Turns out, as I’ve matured, realized that I actually know nothing about anything, especially how my sister made it thorough the rough days, I’ve realized I’m more like her than anyone else in my family. I’m a little tough sometimes, especially toward myself. I feel obligated to be honest, even about the things I’ve done in my life that aren’t so great, because like my sister, I’d rather control the conversation, than have people controlling it behind my back. I’m fiercely loyal. To a fault. I realize that we all make mistakes. No one is perfect, no one is even close to it, but while I hold people accountable for their actions, and assume they will do the same to me, I do so knowing that we all mess up from time to time, and then we work to make it better.

My sister Khristi has seen better days. She’s been married to a man, who for the most part treated her well. She’s had four awesome sons who would die for her. She’s been through a divorce, but she’s recovered. She’s reinvented herself time and again, and she’s still learning, even at 29, which is more than we can expect of a lot of people that have walked her shoes.

So my wish for Khristi on this 29th birthday, is that the needle keeps hitting “Full.” I hope that she stays full on the recent luck she’s had. I hope she stays full on love, on trust, and on loyalty, even to the friends who have wronged her, and yes, she has close friends who have wronged her, friends I can’t even forgive on her behalf (because sometimes, that’s what sisters do), but she can. Because she’s just that sort of person. I hope, more than anything else, that she stays full on love, forgiveness, and patience to herself.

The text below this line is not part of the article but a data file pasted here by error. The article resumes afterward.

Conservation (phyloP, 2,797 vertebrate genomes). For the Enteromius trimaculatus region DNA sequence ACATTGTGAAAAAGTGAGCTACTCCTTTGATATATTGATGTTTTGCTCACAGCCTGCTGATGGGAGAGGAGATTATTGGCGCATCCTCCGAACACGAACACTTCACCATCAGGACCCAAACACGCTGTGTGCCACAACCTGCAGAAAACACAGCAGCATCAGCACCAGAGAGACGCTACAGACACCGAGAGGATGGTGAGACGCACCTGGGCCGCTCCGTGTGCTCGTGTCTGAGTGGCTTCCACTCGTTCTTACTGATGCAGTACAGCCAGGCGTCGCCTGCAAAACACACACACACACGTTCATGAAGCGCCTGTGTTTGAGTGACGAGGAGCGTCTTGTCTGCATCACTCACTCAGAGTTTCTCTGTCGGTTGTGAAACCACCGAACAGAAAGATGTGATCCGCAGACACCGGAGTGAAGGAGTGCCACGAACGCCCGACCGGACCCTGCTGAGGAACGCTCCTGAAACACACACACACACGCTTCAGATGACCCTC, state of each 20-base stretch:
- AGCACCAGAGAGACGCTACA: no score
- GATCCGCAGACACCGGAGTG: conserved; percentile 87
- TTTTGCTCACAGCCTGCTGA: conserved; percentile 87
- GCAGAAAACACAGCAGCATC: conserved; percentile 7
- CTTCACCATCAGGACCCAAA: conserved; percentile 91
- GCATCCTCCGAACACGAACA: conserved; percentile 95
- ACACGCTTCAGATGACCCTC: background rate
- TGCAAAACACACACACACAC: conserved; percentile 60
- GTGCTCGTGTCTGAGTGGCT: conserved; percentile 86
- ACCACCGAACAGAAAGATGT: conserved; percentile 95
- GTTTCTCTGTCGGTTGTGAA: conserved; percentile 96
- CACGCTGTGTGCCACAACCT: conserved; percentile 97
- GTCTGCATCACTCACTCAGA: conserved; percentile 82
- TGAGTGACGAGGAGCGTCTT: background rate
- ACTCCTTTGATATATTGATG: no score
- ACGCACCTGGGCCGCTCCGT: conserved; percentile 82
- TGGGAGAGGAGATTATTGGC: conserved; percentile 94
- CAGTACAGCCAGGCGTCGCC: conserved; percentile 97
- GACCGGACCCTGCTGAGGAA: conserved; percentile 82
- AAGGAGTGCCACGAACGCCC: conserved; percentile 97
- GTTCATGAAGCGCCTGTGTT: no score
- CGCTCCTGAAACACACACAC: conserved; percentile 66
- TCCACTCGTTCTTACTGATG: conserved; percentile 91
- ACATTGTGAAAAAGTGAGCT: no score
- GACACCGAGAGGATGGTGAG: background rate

I love you, Khristi with an h. I hope you have the happiest of 29th birthdays, and that Greg takes you somewhere nice to celebrate. I hope you get to see all the boys, and the grandkids, and I hope that someone tells you how wonderful you are. And just in case Beeb forgets to say it, “It’s time to do those roots, Sis.” 🙂

Love you.

M.

My siblings in the 70s. Scott, Khristi, and Belinda
With my big sisters, Christmas 1980-something
I mean, too cool for school.

Did You Take Your Pills?

Back in October my mom came to stay with us for a month. One afternoon, early on in her visit, we went to a food festival and it wasn’t super fun. I was stressed out by the crowds and the fact that no one, not my mom, my son, nor my husband knew what they wanted to eat, or didn’t want to eat. For the first half hour they just followed me around in a line, in the middle of this crowded place, and relied on me to pick food for them, to find somewhere for them to eat, to get the tickets, to choose the vendors. And finally I fucking snapped, as one does from time to time. I sat my mom and son down with a hot dog and a soda, and I grabbed my husband’s arm, took him away for a minute and said, “WHAT THE ACTUAL FUCK, DUDE?!” He realized then that he needed to step up and help a little, but he was overwhelmed too. Why we thought that was a good idea, I’ll still never know, but we learned a valuable lesson that day. We just can’t bite off more than we can chew.